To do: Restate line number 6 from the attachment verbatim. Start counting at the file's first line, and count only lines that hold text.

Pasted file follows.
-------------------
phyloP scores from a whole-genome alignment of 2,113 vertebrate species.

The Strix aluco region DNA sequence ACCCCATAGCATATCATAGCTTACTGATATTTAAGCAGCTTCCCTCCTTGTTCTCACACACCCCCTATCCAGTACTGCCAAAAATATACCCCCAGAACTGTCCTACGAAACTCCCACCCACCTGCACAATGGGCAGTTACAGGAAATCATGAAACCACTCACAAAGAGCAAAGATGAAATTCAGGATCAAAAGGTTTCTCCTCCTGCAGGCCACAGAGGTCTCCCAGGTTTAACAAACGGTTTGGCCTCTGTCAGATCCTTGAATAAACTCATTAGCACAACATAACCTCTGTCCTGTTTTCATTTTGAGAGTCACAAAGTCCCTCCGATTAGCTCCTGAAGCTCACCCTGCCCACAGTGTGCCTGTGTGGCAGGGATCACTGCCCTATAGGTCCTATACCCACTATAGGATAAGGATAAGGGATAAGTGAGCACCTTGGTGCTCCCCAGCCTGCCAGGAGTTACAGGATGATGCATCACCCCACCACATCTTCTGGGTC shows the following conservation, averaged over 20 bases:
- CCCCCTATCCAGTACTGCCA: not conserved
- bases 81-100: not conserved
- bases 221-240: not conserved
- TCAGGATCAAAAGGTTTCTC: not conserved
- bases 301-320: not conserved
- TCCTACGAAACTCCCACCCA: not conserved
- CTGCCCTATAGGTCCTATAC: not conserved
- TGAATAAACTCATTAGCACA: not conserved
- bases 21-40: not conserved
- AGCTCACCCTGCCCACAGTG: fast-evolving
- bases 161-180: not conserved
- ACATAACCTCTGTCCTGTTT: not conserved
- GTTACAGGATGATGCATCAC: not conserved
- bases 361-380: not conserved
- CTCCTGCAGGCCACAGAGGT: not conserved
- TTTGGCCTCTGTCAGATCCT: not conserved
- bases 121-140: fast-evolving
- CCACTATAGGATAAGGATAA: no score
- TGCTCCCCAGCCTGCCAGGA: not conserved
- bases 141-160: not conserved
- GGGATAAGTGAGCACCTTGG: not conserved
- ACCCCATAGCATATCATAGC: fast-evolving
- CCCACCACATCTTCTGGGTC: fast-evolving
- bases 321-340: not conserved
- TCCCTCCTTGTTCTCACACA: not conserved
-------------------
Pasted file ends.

- TCAGGATCAAAAGGTTTCTC: not conserved